From 2013 to 2018, Leica introduced 2 special editions of this series. There was the 2200 Edition with an increased range of detection and another in 2017 that was in green instead of the classic black. The 2017 models are still very sought-after because they are considered a collector’s item. Much like other Leica products that were sold in limited numbers or as a part of a rare cross-brand collaboration.

Let’s take a look at the prices. HD-B models are considered deluxe optical device and cost from 2.950 to 3.300 euros. As of 2018, there are three models in this series: Leica Geovid 8×42 HD-B, 10×42 HD-B and 8×56 HD-B. The ‘3000’ part of the name denotes the range of detection in yards.

To be fair, there isn’t much left to improve since the build and optical quality of Leica Geovid HD-B products has already been perfected. They have an ergonomic open bridge design that makes these binoculars easy to hold without fatigue. There are two multi-functional buttons at the top that the customer can use without looking since one is indented while the other protrudes. Just another example of Leica’s attention to detail.

Leica Geovid HD-B binoculars are particularly rugged and light with a resilient, fully rubber-armoured magnesium body. They are nitrogen-filled and thus fully protected against internal fogging. The user can submerge them into a water depth of 5 meters (16.5 feet) without causing any damage.

The twist-up eyecups can be fixed in 5 click-stop positions and are comfortable for use, no matter if the customer is wearing glasses or not. There is a central focusing wheel with a right eye diopter for adjusting the focus and a left-eye one for adjusting the LED-display information.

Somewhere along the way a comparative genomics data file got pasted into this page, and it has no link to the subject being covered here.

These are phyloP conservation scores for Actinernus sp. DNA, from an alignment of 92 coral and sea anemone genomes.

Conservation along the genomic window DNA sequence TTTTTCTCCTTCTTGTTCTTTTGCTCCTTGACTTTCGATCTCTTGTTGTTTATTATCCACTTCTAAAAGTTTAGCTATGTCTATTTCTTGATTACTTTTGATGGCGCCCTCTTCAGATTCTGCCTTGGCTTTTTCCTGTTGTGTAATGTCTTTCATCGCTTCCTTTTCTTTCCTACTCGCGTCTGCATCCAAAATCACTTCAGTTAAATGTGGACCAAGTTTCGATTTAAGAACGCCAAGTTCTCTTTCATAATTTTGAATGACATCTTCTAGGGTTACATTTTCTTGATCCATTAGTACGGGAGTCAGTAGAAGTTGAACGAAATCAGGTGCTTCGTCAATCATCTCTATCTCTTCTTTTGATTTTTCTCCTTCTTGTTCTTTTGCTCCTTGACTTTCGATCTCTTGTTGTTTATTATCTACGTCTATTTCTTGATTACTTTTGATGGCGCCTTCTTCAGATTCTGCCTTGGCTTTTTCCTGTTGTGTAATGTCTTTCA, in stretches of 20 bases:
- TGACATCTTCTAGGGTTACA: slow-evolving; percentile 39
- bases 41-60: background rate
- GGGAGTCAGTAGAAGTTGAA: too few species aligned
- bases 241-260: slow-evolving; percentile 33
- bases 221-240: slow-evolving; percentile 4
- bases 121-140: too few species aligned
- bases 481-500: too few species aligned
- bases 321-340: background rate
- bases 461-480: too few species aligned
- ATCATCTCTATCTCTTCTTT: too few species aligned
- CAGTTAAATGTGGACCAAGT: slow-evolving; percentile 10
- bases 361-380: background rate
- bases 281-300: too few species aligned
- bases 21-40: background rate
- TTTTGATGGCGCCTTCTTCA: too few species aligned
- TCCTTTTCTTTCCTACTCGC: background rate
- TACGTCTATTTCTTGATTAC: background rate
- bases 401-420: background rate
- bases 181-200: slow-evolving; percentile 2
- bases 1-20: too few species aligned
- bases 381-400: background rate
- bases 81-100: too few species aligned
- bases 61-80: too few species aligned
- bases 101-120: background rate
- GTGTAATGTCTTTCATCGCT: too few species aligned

There is the innovative nanostructure AquaDura® coating on the external lens surfaces that repels dirt, oil, and moisture. It also protects the surface from mild scratches. The lenses are also coated with thin layers of Leica‘s Highly Durable Coating (HDC) and the prisms are phase corrected (P-40). The HighLux System provides brilliant contrast, vibrant colors and an outstandingly sharp resolution from edge to edge.

Leica products are always sold with multiple well-made accessories added in the packaging. With their Leica Geovid HD-B product, the customer also receives a bag, a carrying strap, rain guard lens covers and other items such as a warranty card, user manual and so on. Additional accessories listed in the booklet that comes in the box can be purchased separately.

Note that the covers of the battery compartment and the microSD slot should only be opened with the use of the authorized Leica tool that is included in the package. Other tools and objects like coins will definitely leave scratches on the surface and might not even work in the first place.

Leica’s ballistics programme to create and save the user’s own custom ballistic data set can be accessed via the company’s official webpage.  

All Geovid series are manufactured in Portugal and the warranty period on them is 5 years. The service life is much longer, at least 10 years. This shouldn’t worry potential buyers since Leica uses state-of-the-art technology and pledges to take back products for repairs even after the warranties run out.

Leica continues to be a paragon of technological prowess and brand reputability and here, at Optics Trade, we certainly believe that their products are well worth the investment.

Okay, this should more than cover it. We would like to thank you for your attention. If you have any feedback or questions for us, feel welcome to contact us via email or through the comment section below. Like and share this video if you found it useful and don’t forget to subscribe to our YouTube channel for more content like this. We will see you next time.

 

Products mentioned:
Leica Geovid HD-B: https://www.optics-trade.eu/en/manufa…
Leica binoculars: https://www.optics-trade.eu/en/binocu…
Leica manufacturer: https://www.optics-trade.eu/en/manufa…